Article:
Tomato Pie serves up Southern Itailan pizza
I’m not making any enemies this week. In fact, the owner of new Tomato Pie may be my new best friend. And it’s not just because Adam Brent makes delicious Southern Italian pizza with cracker-thin crust and fresh ingredients. I mean, that helps. But he’s also just so darn nice and personable. He’s the kind of virtuoso who starts off talking about his work politely, then soon feels comfortable enough to get a little puffed-up about his creations.
And rightly so.
Brent has a Sicilian mother, and grew up creating the dishes he offers at Tomato Pie: tomato and meatball ($7.95), chicken Alfredo ($7.95) and homemade soups, tomato cream ($2.95 cup) and potato harvest ($2.95).
If you’re an Alfredo fan (I wasn’t before visiting this place), you must try it here. The sauce is creamy, of course, but light. My cohort described it as silky. It’s so smooth, it’s almost sweet. Our chicken dish came with two perfectly cooked artichokes that had not a hint of bitterness.
Brent is a bit obsessed with creamy stuff. He puts a drizzle of Alfredo sauce in his tomato and meatball dish and calls its commingling with his wine-infused tomato sauce “Sicilian Sauce.” It works. Brent also adds Alfredo sauce to his lasagna ($7.95), which he deems the best you’ll have, at least in Indianapolis. He’s not exaggerating.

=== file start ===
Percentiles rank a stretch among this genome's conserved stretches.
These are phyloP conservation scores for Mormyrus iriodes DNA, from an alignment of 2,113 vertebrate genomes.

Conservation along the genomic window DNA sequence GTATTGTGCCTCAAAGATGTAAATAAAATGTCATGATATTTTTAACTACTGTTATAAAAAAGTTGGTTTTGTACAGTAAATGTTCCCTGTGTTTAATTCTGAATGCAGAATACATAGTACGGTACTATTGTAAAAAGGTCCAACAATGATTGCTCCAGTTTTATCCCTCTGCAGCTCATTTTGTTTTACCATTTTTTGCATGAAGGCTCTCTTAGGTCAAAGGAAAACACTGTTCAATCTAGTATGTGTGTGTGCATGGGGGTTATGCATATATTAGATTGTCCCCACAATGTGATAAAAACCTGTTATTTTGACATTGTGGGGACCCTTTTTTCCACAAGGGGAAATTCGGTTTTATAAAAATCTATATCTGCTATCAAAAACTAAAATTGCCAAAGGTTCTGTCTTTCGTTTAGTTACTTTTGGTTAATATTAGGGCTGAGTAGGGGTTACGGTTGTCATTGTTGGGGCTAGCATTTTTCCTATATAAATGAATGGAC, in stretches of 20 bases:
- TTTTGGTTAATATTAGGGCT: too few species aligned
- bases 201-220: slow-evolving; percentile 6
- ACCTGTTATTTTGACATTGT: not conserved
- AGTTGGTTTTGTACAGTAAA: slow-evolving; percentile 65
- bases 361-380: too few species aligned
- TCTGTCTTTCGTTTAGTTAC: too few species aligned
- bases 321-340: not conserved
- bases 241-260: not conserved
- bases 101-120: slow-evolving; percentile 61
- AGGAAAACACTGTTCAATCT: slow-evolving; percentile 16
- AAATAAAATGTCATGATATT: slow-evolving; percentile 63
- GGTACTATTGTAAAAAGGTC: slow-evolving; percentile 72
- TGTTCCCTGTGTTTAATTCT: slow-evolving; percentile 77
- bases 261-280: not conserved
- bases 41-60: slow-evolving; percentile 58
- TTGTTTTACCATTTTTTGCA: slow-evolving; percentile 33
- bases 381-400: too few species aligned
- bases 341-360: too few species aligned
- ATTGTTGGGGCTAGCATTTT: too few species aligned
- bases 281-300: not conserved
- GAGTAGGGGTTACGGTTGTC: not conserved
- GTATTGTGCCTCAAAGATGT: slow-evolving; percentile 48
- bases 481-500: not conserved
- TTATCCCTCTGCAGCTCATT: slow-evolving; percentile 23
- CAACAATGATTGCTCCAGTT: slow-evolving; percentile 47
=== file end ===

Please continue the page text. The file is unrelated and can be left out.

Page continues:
Brent makes his pizza sauce from scratch. He uses green tomatoes for his aptly-titled Green Tomato Pie ($7.25), a house signature. He says it’s the only pizza of its kind. I’m not sure about that. I am sure that the crisp, thin crust allows for the tomatoes, basil and mozzarella to stand up and out. Those who like savory-sweet tastes would do well to try the BBQ chicken pizza ($7.25).
Brent sautés the pizza toppings separately to keep them fresh and flavorful: On most other pies, they just get baked. “[I] treat a pizza like a plate and the toppings like food,”Brent says.
If that sounds like incomprehensible chefspeak to you, it’s because Brent has spent most of his waking life in the kitchen. He’s been working in the food industry since the age of 12, having logged time with Broad Ripple’s Cento family, the Radisson and Hyatt hotels, Crystal Catering and Carrabba’s Italian Grill.
Look for more exciting offerings and openings from Brent. He just started offering rib-eye and open-faced tilapia sandwiches this week; those who choose to order just steak or tilapia can opt for his mashed potato creation with pureed artichoke, carrots, mushrooms, broccoli and roasted garlic swirled in.
Look for his wine license soon, and a patio once it gets warmer. That will help bolster Pie’s character. Right now it looks like an unfinished but upscale pizza place, authenticated via a Frank Sinatra soundtrack, Italian paintings, tablecloths and a cute fireplace decoy by the door.
Brent has said he plans to take Indy food to another level. He’s found a reasonably priced, unbelievably tasty way to start.
9611 N. College Ave.
Monday: 11 a.m.-7 p.m.
Thursday-Friday: 11 a.m.-9 p.m.
Saturday: dinner 4-9 p.m.
Food: four and a half stars
Atmosphere: three and a half stars